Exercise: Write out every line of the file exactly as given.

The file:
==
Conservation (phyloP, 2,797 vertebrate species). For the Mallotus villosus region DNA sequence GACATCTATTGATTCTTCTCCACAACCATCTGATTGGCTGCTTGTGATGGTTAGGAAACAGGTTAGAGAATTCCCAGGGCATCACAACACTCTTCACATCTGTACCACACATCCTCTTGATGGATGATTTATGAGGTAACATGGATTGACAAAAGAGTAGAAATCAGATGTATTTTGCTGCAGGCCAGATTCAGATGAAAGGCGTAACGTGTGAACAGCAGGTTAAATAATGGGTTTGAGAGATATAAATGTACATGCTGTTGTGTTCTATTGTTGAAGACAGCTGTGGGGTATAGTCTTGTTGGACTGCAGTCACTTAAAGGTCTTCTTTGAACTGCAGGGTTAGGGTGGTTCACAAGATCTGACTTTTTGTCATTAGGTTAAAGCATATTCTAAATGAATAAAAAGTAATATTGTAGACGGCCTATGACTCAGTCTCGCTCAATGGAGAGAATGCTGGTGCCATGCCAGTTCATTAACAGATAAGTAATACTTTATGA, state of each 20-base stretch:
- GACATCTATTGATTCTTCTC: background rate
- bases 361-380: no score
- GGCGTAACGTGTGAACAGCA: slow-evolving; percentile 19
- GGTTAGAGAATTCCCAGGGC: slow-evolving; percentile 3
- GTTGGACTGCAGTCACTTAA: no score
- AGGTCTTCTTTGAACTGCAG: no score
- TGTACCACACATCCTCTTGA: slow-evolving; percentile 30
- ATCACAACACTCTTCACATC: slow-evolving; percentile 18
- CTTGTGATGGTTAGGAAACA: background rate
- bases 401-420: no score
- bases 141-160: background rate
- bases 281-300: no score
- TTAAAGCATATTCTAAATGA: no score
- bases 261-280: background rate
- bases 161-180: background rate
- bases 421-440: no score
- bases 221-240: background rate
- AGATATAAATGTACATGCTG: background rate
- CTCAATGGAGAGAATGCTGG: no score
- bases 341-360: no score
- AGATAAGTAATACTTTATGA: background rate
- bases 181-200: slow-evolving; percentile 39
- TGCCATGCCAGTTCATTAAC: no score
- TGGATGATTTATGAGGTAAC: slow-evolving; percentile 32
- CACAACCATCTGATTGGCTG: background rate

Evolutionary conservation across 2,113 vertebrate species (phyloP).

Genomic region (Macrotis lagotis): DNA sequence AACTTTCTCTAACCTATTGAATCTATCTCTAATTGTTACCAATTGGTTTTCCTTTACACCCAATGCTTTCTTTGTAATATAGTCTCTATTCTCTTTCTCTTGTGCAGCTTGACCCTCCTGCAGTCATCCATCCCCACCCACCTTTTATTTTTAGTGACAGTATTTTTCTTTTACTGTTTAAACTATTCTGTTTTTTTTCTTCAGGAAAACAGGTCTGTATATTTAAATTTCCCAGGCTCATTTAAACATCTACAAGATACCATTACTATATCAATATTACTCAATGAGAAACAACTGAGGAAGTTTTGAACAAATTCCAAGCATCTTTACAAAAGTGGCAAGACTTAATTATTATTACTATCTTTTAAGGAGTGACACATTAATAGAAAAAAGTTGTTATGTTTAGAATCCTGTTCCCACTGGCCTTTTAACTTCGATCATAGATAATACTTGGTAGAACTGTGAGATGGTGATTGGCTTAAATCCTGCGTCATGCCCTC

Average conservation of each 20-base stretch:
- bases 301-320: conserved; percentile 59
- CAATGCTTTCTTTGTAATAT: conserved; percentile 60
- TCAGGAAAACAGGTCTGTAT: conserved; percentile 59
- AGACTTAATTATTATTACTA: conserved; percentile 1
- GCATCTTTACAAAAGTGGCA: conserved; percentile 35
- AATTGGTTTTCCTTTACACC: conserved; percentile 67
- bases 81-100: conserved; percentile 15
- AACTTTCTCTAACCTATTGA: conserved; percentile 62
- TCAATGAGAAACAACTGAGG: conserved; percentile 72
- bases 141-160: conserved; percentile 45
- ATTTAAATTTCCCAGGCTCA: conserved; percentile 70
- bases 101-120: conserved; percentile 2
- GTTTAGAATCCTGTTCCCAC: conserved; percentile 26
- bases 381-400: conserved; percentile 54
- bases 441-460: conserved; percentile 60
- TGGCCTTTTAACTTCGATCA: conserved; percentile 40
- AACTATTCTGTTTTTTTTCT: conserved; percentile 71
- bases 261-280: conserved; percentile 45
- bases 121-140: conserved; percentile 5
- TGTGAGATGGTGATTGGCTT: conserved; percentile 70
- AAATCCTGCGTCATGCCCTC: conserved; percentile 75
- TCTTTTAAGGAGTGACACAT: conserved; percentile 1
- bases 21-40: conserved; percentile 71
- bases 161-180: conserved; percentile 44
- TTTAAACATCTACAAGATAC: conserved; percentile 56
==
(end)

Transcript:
Conservation (phyloP, 2,797 vertebrate species). For the Mallotus villosus region DNA sequence GACATCTATTGATTCTTCTCCACAACCATCTGATTGGCTGCTTGTGATGGTTAGGAAACAGGTTAGAGAATTCCCAGGGCATCACAACACTCTTCACATCTGTACCACACATCCTCTTGATGGATGATTTATGAGGTAACATGGATTGACAAAAGAGTAGAAATCAGATGTATTTTGCTGCAGGCCAGATTCAGATGAAAGGCGTAACGTGTGAACAGCAGGTTAAATAATGGGTTTGAGAGATATAAATGTACATGCTGTTGTGTTCTATTGTTGAAGACAGCTGTGGGGTATAGTCTTGTTGGACTGCAGTCACTTAAAGGTCTTCTTTGAACTGCAGGGTTAGGGTGGTTCACAAGATCTGACTTTTTGTCATTAGGTTAAAGCATATTCTAAATGAATAAAAAGTAATATTGTAGACGGCCTATGACTCAGTCTCGCTCAATGGAGAGAATGCTGGTGCCATGCCAGTTCATTAACAGATAAGTAATACTTTATGA, state of each 20-base stretch:
- GACATCTATTGATTCTTCTC: background rate
- bases 361-380: no score
- GGCGTAACGTGTGAACAGCA: slow-evolving; percentile 19
- GGTTAGAGAATTCCCAGGGC: slow-evolving; percentile 3
- GTTGGACTGCAGTCACTTAA: no score
- AGGTCTTCTTTGAACTGCAG: no score
- TGTACCACACATCCTCTTGA: slow-evolving; percentile 30
- ATCACAACACTCTTCACATC: slow-evolving; percentile 18
- CTTGTGATGGTTAGGAAACA: background rate
- bases 401-420: no score
- bases 141-160: background rate
- bases 281-300: no score
- TTAAAGCATATTCTAAATGA: no score
- bases 261-280: background rate
- bases 161-180: background rate
- bases 421-440: no score
- bases 221-240: background rate
- AGATATAAATGTACATGCTG: background rate
- CTCAATGGAGAGAATGCTGG: no score
- bases 341-360: no score
- AGATAAGTAATACTTTATGA: background rate
- bases 181-200: slow-evolving; percentile 39
- TGCCATGCCAGTTCATTAAC: no score
- TGGATGATTTATGAGGTAAC: slow-evolving; percentile 32
- CACAACCATCTGATTGGCTG: background rate

Evolutionary conservation across 2,113 vertebrate species (phyloP).

Genomic region (Macrotis lagotis): DNA sequence AACTTTCTCTAACCTATTGAATCTATCTCTAATTGTTACCAATTGGTTTTCCTTTACACCCAATGCTTTCTTTGTAATATAGTCTCTATTCTCTTTCTCTTGTGCAGCTTGACCCTCCTGCAGTCATCCATCCCCACCCACCTTTTATTTTTAGTGACAGTATTTTTCTTTTACTGTTTAAACTATTCTGTTTTTTTTCTTCAGGAAAACAGGTCTGTATATTTAAATTTCCCAGGCTCATTTAAACATCTACAAGATACCATTACTATATCAATATTACTCAATGAGAAACAACTGAGGAAGTTTTGAACAAATTCCAAGCATCTTTACAAAAGTGGCAAGACTTAATTATTATTACTATCTTTTAAGGAGTGACACATTAATAGAAAAAAGTTGTTATGTTTAGAATCCTGTTCCCACTGGCCTTTTAACTTCGATCATAGATAATACTTGGTAGAACTGTGAGATGGTGATTGGCTTAAATCCTGCGTCATGCCCTC

Average conservation of each 20-base stretch:
- bases 301-320: conserved; percentile 59
- CAATGCTTTCTTTGTAATAT: conserved; percentile 60
- TCAGGAAAACAGGTCTGTAT: conserved; percentile 59
- AGACTTAATTATTATTACTA: conserved; percentile 1
- GCATCTTTACAAAAGTGGCA: conserved; percentile 35
- AATTGGTTTTCCTTTACACC: conserved; percentile 67
- bases 81-100: conserved; percentile 15
- AACTTTCTCTAACCTATTGA: conserved; percentile 62
- TCAATGAGAAACAACTGAGG: conserved; percentile 72
- bases 141-160: conserved; percentile 45
- ATTTAAATTTCCCAGGCTCA: conserved; percentile 70
- bases 101-120: conserved; percentile 2
- GTTTAGAATCCTGTTCCCAC: conserved; percentile 26
- bases 381-400: conserved; percentile 54
- bases 441-460: conserved; percentile 60
- TGGCCTTTTAACTTCGATCA: conserved; percentile 40
- AACTATTCTGTTTTTTTTCT: conserved; percentile 71
- bases 261-280: conserved; percentile 45
- bases 121-140: conserved; percentile 5
- TGTGAGATGGTGATTGGCTT: conserved; percentile 70
- AAATCCTGCGTCATGCCCTC: conserved; percentile 75
- TCTTTTAAGGAGTGACACAT: conserved; percentile 1
- bases 21-40: conserved; percentile 71
- bases 161-180: conserved; percentile 44
- TTTAAACATCTACAAGATAC: conserved; percentile 56